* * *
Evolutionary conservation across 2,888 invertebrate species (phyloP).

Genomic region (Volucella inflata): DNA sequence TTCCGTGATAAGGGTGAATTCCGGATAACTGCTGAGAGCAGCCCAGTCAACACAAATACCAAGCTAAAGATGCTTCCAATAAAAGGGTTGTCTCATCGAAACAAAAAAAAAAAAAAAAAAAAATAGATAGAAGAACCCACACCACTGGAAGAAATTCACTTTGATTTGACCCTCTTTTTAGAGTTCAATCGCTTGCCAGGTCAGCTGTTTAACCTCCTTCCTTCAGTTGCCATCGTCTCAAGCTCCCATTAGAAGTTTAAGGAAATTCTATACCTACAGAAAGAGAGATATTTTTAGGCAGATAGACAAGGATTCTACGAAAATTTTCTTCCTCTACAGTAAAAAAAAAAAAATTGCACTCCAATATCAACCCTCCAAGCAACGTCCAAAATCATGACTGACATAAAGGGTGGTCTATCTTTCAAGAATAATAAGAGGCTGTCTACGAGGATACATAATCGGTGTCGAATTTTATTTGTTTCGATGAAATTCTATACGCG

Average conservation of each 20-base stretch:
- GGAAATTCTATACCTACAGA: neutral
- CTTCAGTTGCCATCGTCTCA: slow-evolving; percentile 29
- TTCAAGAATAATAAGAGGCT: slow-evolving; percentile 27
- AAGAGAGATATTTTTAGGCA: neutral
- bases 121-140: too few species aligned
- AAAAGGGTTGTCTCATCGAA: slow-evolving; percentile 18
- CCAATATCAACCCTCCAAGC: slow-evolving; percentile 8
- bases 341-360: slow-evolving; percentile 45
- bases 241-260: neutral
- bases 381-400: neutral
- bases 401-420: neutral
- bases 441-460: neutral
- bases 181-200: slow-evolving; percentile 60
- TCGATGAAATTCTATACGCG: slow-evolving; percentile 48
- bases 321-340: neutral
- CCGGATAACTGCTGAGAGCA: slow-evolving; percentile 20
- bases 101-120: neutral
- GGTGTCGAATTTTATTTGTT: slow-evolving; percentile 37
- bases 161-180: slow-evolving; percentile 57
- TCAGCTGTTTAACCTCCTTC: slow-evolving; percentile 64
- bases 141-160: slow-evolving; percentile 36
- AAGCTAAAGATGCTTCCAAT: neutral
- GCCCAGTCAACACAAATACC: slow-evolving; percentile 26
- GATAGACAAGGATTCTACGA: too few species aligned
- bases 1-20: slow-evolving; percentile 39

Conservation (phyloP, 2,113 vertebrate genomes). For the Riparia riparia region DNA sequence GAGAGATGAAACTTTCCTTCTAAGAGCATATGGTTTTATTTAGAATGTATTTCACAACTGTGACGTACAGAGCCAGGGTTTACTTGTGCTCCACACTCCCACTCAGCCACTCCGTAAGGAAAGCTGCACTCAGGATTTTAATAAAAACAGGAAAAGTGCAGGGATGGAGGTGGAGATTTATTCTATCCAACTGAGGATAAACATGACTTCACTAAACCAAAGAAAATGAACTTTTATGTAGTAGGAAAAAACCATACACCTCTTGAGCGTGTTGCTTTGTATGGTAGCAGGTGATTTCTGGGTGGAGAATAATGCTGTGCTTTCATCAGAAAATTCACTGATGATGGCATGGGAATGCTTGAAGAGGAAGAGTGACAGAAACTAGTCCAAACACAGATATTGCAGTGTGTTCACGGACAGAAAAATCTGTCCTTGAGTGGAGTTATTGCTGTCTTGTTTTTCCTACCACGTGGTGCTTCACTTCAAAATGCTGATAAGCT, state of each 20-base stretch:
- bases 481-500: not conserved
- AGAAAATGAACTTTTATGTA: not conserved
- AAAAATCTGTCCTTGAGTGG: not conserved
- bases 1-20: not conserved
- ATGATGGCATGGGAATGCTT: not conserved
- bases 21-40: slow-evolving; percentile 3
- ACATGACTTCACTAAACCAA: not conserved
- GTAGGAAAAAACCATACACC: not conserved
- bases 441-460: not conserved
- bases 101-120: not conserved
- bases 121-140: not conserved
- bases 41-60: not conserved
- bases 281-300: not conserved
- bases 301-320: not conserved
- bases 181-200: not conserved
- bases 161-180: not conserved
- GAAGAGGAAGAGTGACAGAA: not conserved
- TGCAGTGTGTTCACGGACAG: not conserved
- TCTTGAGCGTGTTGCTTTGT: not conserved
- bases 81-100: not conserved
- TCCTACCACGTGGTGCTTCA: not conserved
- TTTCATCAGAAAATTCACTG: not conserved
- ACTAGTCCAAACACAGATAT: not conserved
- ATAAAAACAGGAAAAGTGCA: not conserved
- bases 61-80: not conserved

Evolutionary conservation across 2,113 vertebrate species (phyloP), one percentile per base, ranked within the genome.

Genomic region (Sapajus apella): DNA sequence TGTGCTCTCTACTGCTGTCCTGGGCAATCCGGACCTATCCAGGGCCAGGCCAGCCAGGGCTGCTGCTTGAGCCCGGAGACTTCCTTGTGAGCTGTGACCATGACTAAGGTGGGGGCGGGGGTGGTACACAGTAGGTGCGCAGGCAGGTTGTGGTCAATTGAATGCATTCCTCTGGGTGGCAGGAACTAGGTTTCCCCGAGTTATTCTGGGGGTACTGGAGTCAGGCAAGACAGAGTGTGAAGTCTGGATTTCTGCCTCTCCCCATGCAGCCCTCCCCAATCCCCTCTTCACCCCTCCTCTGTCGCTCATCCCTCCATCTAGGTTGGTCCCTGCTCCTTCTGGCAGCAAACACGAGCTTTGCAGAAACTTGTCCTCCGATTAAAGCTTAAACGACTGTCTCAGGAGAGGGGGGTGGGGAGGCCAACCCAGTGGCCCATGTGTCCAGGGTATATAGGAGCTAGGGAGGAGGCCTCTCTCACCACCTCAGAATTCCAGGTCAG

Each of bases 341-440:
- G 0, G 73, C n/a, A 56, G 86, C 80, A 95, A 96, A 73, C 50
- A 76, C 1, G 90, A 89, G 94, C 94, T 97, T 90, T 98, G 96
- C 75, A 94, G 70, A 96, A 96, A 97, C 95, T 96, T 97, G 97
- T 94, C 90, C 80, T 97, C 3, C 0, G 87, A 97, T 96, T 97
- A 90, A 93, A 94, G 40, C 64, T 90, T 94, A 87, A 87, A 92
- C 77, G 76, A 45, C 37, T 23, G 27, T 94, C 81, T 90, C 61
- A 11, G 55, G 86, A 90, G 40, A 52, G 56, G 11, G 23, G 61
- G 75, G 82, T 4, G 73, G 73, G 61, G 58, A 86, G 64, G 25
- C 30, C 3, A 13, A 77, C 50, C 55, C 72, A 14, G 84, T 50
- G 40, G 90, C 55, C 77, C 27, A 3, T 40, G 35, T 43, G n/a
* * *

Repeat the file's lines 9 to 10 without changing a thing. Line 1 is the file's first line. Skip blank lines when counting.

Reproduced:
- AAAAGGGTTGTCTCATCGAA: slow-evolving; percentile 18
- CCAATATCAACCCTCCAAGC: slow-evolving; percentile 8